Living Single: The show that was set in a 90’s kind of world yet remains a timeless classic today.
The 1990’s was and still is a monumental decade cherished to pieces by those that were there and even by those not even in existence at the time. One of the most beloved and appreciated aspects of the decade were its television shows that people have gone to compare to every other tv show from every other decade. There was In Living Color, Seinfeld, Frasier, Home Improvement, Roseanne, Buffy The Vampire Slayer, Saved By The Bell, Friends, Married with Children, A Different World, Martin, Moesha, The Fresh Prince of Bel Air, NYPD Blue, The X Files, Melrose Place, New York Undercover, Rugrats, and Beavis & Butthead just to name a few.
There was also Living Single, the hit Fox sitcom that ran from 1993–1998 that represented a “90s kinda world” with four beautiful leadies and two dapper dudes. Living Single was one of the decade’s most successful and iconic tv shows starring six black leads at a new golden age for television shows with black leads. Fox was the new network on the block and wisely marketed towards audiences that other networks overlooked and they benifited from it. Living Single along with The Simpsons, In Living Color, Martin, Married with Children, The X Files and New York Undercover were the flagship shows that got Fox off the ground, but I want to specifically talk about the impact and timelessness of Living Single because to this day despite it being from a “90s kinda world” it still remains as beloved, relevant and endlessly funny today. Today we’re gonna talk about the essential ingredients that made this show a true classic.
The Theme Song:
What could be considered a national anthem of the decade, the Living Single theme song performed by Queen Latifah and featuring that iconic silhouette of the dancer named “Big Lez” putting in work like nobody’s business is iconic. It adds so much to the show and stays in your head for days.
Fresh off the writing staffs of A Different World and Hangin’ With Mr. Cooper, Yvette Lee was a young writer tired of waiting for her big break and jumped at the opportunity to create a show of her own. It came knocking when the Fox network were looking to do a sitcom starring rapper Queen Latifah and comedienne Kim Coles. Bowser met with both ladies and decided to fit their unique personalities into the idea she already had: A sitcom about four single black twentysomething ladies getting into their careers, falling in love, falling out of love, hanging with and supporting their friends and just living life. The characters were based off of Bowser and her own girlfriends which gave this show a relatability that was the recipe to its success. This was such a rich concept, and if not totally original than at least done in such a unique and distinctive way. No other show on television put a microscope on the lives of six black twenty somethings before and Bowser’s genius gave us a classic.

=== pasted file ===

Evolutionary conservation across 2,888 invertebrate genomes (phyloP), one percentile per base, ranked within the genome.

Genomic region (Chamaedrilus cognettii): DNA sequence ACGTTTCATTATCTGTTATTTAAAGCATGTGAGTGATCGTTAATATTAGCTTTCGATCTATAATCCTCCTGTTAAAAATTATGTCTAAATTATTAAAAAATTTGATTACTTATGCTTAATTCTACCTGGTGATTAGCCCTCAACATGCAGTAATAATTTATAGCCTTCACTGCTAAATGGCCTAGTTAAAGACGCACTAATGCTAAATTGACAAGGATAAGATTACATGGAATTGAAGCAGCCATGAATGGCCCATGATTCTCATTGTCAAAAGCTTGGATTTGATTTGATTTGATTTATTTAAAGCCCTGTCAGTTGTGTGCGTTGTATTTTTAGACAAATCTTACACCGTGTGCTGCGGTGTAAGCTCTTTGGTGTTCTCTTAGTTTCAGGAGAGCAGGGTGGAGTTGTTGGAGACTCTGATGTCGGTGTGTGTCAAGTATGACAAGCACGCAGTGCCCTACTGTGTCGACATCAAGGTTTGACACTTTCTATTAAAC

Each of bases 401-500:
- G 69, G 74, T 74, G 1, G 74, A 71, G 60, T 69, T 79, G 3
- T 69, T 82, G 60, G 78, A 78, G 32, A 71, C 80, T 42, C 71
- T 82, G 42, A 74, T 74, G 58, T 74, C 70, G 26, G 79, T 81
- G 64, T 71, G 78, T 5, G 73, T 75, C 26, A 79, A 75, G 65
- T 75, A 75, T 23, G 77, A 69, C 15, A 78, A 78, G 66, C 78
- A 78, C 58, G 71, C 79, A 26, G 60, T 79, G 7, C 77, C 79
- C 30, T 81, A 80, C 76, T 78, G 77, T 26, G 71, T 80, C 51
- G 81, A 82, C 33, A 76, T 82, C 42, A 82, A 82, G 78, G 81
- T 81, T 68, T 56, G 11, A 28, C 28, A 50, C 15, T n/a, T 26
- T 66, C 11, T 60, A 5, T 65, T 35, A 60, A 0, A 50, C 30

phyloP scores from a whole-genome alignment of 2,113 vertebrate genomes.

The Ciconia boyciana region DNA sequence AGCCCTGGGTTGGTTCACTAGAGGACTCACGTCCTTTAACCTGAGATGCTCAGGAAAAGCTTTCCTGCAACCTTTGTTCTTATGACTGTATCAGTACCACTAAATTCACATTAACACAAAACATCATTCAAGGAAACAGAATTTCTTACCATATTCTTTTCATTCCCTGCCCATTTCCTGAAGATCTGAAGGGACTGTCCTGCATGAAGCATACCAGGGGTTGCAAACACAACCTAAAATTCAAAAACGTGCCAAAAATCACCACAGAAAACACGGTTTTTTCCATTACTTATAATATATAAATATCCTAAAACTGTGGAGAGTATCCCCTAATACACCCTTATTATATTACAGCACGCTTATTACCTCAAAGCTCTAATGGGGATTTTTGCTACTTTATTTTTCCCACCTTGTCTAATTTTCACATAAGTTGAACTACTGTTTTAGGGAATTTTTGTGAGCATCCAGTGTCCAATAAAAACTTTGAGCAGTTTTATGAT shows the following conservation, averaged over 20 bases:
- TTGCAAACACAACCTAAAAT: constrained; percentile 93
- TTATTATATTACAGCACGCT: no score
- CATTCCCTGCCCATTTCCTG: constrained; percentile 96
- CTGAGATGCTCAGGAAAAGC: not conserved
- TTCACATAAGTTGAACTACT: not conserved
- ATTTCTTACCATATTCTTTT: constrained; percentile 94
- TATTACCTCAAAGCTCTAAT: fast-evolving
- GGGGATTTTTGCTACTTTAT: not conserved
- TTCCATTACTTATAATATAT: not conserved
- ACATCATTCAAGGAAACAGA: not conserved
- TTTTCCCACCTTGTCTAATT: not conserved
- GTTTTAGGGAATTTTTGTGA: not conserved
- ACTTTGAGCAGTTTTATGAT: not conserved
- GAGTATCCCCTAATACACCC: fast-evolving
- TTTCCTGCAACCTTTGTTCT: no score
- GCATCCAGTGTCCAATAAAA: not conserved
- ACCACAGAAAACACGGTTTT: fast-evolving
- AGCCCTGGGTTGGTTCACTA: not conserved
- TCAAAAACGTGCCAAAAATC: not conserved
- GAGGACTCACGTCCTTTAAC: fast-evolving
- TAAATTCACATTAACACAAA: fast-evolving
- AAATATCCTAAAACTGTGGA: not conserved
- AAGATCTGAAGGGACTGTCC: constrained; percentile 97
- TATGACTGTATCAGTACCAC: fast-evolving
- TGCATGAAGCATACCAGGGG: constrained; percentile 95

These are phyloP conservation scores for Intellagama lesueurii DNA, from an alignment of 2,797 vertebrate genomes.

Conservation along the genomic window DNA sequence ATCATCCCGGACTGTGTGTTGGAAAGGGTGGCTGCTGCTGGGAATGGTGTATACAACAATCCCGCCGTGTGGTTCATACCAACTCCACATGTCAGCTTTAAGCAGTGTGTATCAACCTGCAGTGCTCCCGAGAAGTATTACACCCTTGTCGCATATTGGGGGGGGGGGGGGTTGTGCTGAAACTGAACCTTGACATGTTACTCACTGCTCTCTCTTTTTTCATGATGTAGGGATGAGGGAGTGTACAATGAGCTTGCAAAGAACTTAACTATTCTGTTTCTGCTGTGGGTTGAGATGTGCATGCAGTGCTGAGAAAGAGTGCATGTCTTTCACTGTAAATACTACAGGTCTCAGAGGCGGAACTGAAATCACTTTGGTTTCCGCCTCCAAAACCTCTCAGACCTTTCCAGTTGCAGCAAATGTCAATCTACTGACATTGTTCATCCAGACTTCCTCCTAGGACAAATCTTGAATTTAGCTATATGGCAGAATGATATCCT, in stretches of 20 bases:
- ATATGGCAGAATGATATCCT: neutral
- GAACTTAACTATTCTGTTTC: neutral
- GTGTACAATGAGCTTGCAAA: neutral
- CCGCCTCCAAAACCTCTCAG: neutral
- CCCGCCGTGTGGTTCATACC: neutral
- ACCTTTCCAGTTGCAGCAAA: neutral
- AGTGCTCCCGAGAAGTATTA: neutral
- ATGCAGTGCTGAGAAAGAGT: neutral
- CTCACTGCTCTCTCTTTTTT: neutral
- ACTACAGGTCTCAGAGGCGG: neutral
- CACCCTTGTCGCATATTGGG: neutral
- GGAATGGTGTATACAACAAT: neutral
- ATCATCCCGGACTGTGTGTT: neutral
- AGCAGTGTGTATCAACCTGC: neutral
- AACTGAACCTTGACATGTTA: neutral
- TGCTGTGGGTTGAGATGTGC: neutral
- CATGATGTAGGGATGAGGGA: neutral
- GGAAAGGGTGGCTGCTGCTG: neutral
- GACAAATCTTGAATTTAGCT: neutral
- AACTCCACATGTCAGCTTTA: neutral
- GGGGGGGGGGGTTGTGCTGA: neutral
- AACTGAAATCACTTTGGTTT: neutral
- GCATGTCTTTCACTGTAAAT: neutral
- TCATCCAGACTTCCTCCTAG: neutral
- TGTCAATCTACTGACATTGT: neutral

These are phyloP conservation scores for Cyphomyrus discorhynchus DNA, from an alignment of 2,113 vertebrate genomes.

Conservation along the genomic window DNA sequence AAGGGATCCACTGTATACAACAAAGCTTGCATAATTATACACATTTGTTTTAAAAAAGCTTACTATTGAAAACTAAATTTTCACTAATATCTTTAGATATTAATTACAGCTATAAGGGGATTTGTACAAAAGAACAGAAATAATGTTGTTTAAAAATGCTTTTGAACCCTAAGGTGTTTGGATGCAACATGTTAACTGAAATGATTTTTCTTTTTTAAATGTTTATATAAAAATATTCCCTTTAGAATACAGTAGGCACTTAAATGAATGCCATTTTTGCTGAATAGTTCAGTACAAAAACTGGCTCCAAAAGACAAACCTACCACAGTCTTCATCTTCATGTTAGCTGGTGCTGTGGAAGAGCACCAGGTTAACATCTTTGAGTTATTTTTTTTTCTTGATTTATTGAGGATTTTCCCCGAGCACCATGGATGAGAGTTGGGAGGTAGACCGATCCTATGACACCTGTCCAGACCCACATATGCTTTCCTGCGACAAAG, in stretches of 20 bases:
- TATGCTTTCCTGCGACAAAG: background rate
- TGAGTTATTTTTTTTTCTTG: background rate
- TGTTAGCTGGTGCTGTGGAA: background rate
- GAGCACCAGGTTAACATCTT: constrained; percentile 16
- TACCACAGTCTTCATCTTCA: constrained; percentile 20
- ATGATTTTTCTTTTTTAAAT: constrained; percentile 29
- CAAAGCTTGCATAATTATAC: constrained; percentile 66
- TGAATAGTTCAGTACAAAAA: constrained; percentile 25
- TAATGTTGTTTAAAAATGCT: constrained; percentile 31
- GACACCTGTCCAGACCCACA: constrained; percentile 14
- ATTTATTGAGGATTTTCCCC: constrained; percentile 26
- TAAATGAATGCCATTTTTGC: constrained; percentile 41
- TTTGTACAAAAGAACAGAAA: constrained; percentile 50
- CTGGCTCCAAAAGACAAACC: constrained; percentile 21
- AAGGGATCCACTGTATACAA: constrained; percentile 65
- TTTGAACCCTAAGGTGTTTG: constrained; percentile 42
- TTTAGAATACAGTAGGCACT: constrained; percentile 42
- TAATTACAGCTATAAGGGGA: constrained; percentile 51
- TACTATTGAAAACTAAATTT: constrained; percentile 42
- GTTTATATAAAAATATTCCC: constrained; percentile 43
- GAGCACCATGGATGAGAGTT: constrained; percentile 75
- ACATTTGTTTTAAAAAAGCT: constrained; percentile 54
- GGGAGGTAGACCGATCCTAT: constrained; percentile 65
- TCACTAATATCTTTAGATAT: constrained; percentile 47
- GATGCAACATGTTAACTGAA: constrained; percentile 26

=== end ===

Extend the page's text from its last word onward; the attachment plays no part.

The four buxom beauties front and center of the show were Queen Latifah, Kim Coles, Erika Alexander and Kim Fields. All four were a match made in heaven yet were from such different backgrounds: Latifah a famous rap artist and newcomer actor, Kim Fields as the veteran with many tv appearences as a child and a starring role in The Facts of Life, Erika Alexander fresh off a stint on The Cosby Show, and Kim Coles a comedian and former In Living Color cast member. Despite their different backgrounds these four ladies made a perfect unit onscreen. These were ladies that repped black women in ways television hadn’t before: Beautiful and sassy; Independent and dependent; Smart and foolish; tough and feminine; funny and down to earth etc. Living Single gave us four black women that represented the full spectrum of humanity. And while all four were vastly different in personality: Khadijah the strong and wise one, Synclair the naive and goofy one, Max the stubborn and commitment phobic one, and Regine the self absorbed diva. They all shared certain key traits in common that made their friendship believable and fun to watch.